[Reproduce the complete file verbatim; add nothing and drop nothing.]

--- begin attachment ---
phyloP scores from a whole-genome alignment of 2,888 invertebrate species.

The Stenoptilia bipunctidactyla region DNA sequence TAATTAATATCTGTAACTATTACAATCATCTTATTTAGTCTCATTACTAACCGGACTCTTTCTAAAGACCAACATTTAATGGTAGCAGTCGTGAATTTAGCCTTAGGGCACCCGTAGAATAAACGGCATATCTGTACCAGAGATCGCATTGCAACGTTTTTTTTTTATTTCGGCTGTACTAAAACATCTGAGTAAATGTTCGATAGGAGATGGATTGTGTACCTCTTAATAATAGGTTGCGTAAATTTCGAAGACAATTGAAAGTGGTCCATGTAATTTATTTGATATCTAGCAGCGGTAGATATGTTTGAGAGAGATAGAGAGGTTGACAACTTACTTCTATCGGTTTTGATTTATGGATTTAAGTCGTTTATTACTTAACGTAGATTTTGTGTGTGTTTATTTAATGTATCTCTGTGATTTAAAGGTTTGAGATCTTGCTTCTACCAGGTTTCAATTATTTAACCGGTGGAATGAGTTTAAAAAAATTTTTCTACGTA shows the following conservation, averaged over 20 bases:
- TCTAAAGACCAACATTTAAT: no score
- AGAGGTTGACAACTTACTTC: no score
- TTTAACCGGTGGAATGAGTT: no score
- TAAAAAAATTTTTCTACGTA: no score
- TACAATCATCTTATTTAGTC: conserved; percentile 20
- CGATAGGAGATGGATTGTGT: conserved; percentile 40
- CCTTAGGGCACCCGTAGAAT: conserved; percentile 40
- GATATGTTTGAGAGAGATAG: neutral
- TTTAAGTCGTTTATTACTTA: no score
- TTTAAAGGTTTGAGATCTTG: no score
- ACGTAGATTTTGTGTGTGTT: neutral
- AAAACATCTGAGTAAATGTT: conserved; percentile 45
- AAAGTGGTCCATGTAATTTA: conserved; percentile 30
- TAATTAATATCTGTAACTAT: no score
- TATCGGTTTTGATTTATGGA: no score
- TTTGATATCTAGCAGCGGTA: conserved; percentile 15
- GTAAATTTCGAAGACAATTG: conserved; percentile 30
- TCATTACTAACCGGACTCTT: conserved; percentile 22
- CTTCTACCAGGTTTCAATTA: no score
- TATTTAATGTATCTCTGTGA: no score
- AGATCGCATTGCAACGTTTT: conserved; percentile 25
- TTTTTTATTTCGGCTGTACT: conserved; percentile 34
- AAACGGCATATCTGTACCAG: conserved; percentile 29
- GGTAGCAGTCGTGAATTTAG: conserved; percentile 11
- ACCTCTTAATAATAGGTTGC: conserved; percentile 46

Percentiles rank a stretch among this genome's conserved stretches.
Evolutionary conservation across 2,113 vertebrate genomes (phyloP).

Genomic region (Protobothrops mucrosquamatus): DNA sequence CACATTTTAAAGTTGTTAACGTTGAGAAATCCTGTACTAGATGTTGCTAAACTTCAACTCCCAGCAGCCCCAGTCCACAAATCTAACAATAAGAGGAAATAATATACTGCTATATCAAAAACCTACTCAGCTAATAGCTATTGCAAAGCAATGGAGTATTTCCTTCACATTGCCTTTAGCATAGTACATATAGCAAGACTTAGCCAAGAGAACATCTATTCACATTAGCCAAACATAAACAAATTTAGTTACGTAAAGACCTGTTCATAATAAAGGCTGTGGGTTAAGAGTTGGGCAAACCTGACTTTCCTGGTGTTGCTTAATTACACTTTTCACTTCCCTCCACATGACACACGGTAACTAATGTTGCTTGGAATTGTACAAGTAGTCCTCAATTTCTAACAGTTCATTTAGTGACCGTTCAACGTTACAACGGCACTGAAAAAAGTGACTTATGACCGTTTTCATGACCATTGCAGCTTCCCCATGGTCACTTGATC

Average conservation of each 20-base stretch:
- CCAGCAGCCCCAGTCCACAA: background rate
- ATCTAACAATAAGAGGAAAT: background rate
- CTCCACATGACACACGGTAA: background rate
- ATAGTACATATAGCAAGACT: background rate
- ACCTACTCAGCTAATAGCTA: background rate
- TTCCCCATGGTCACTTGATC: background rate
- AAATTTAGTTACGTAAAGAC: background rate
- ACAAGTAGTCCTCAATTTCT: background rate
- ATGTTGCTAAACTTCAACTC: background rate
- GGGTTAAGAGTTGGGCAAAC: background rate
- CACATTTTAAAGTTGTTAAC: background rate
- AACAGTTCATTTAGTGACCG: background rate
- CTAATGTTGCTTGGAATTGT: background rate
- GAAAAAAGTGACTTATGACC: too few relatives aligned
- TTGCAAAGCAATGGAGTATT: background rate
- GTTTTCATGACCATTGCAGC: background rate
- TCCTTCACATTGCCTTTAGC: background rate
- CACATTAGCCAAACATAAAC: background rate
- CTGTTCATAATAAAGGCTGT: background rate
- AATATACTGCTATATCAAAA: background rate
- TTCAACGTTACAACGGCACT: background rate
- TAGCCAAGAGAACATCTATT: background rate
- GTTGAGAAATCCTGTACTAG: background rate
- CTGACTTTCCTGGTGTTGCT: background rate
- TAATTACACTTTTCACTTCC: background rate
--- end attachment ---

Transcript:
phyloP scores from a whole-genome alignment of 2,888 invertebrate species.

The Stenoptilia bipunctidactyla region DNA sequence TAATTAATATCTGTAACTATTACAATCATCTTATTTAGTCTCATTACTAACCGGACTCTTTCTAAAGACCAACATTTAATGGTAGCAGTCGTGAATTTAGCCTTAGGGCACCCGTAGAATAAACGGCATATCTGTACCAGAGATCGCATTGCAACGTTTTTTTTTTATTTCGGCTGTACTAAAACATCTGAGTAAATGTTCGATAGGAGATGGATTGTGTACCTCTTAATAATAGGTTGCGTAAATTTCGAAGACAATTGAAAGTGGTCCATGTAATTTATTTGATATCTAGCAGCGGTAGATATGTTTGAGAGAGATAGAGAGGTTGACAACTTACTTCTATCGGTTTTGATTTATGGATTTAAGTCGTTTATTACTTAACGTAGATTTTGTGTGTGTTTATTTAATGTATCTCTGTGATTTAAAGGTTTGAGATCTTGCTTCTACCAGGTTTCAATTATTTAACCGGTGGAATGAGTTTAAAAAAATTTTTCTACGTA shows the following conservation, averaged over 20 bases:
- TCTAAAGACCAACATTTAAT: no score
- AGAGGTTGACAACTTACTTC: no score
- TTTAACCGGTGGAATGAGTT: no score
- TAAAAAAATTTTTCTACGTA: no score
- TACAATCATCTTATTTAGTC: conserved; percentile 20
- CGATAGGAGATGGATTGTGT: conserved; percentile 40
- CCTTAGGGCACCCGTAGAAT: conserved; percentile 40
- GATATGTTTGAGAGAGATAG: neutral
- TTTAAGTCGTTTATTACTTA: no score
- TTTAAAGGTTTGAGATCTTG: no score
- ACGTAGATTTTGTGTGTGTT: neutral
- AAAACATCTGAGTAAATGTT: conserved; percentile 45
- AAAGTGGTCCATGTAATTTA: conserved; percentile 30
- TAATTAATATCTGTAACTAT: no score
- TATCGGTTTTGATTTATGGA: no score
- TTTGATATCTAGCAGCGGTA: conserved; percentile 15
- GTAAATTTCGAAGACAATTG: conserved; percentile 30
- TCATTACTAACCGGACTCTT: conserved; percentile 22
- CTTCTACCAGGTTTCAATTA: no score
- TATTTAATGTATCTCTGTGA: no score
- AGATCGCATTGCAACGTTTT: conserved; percentile 25
- TTTTTTATTTCGGCTGTACT: conserved; percentile 34
- AAACGGCATATCTGTACCAG: conserved; percentile 29
- GGTAGCAGTCGTGAATTTAG: conserved; percentile 11
- ACCTCTTAATAATAGGTTGC: conserved; percentile 46

Percentiles rank a stretch among this genome's conserved stretches.
Evolutionary conservation across 2,113 vertebrate genomes (phyloP).

Genomic region (Protobothrops mucrosquamatus): DNA sequence CACATTTTAAAGTTGTTAACGTTGAGAAATCCTGTACTAGATGTTGCTAAACTTCAACTCCCAGCAGCCCCAGTCCACAAATCTAACAATAAGAGGAAATAATATACTGCTATATCAAAAACCTACTCAGCTAATAGCTATTGCAAAGCAATGGAGTATTTCCTTCACATTGCCTTTAGCATAGTACATATAGCAAGACTTAGCCAAGAGAACATCTATTCACATTAGCCAAACATAAACAAATTTAGTTACGTAAAGACCTGTTCATAATAAAGGCTGTGGGTTAAGAGTTGGGCAAACCTGACTTTCCTGGTGTTGCTTAATTACACTTTTCACTTCCCTCCACATGACACACGGTAACTAATGTTGCTTGGAATTGTACAAGTAGTCCTCAATTTCTAACAGTTCATTTAGTGACCGTTCAACGTTACAACGGCACTGAAAAAAGTGACTTATGACCGTTTTCATGACCATTGCAGCTTCCCCATGGTCACTTGATC

Average conservation of each 20-base stretch:
- CCAGCAGCCCCAGTCCACAA: background rate
- ATCTAACAATAAGAGGAAAT: background rate
- CTCCACATGACACACGGTAA: background rate
- ATAGTACATATAGCAAGACT: background rate
- ACCTACTCAGCTAATAGCTA: background rate
- TTCCCCATGGTCACTTGATC: background rate
- AAATTTAGTTACGTAAAGAC: background rate
- ACAAGTAGTCCTCAATTTCT: background rate
- ATGTTGCTAAACTTCAACTC: background rate
- GGGTTAAGAGTTGGGCAAAC: background rate
- CACATTTTAAAGTTGTTAAC: background rate
- AACAGTTCATTTAGTGACCG: background rate
- CTAATGTTGCTTGGAATTGT: background rate
- GAAAAAAGTGACTTATGACC: too few relatives aligned
- TTGCAAAGCAATGGAGTATT: background rate
- GTTTTCATGACCATTGCAGC: background rate
- TCCTTCACATTGCCTTTAGC: background rate
- CACATTAGCCAAACATAAAC: background rate
- CTGTTCATAATAAAGGCTGT: background rate
- AATATACTGCTATATCAAAA: background rate
- TTCAACGTTACAACGGCACT: background rate
- TAGCCAAGAGAACATCTATT: background rate
- GTTGAGAAATCCTGTACTAG: background rate
- CTGACTTTCCTGGTGTTGCT: background rate
- TAATTACACTTTTCACTTCC: background rate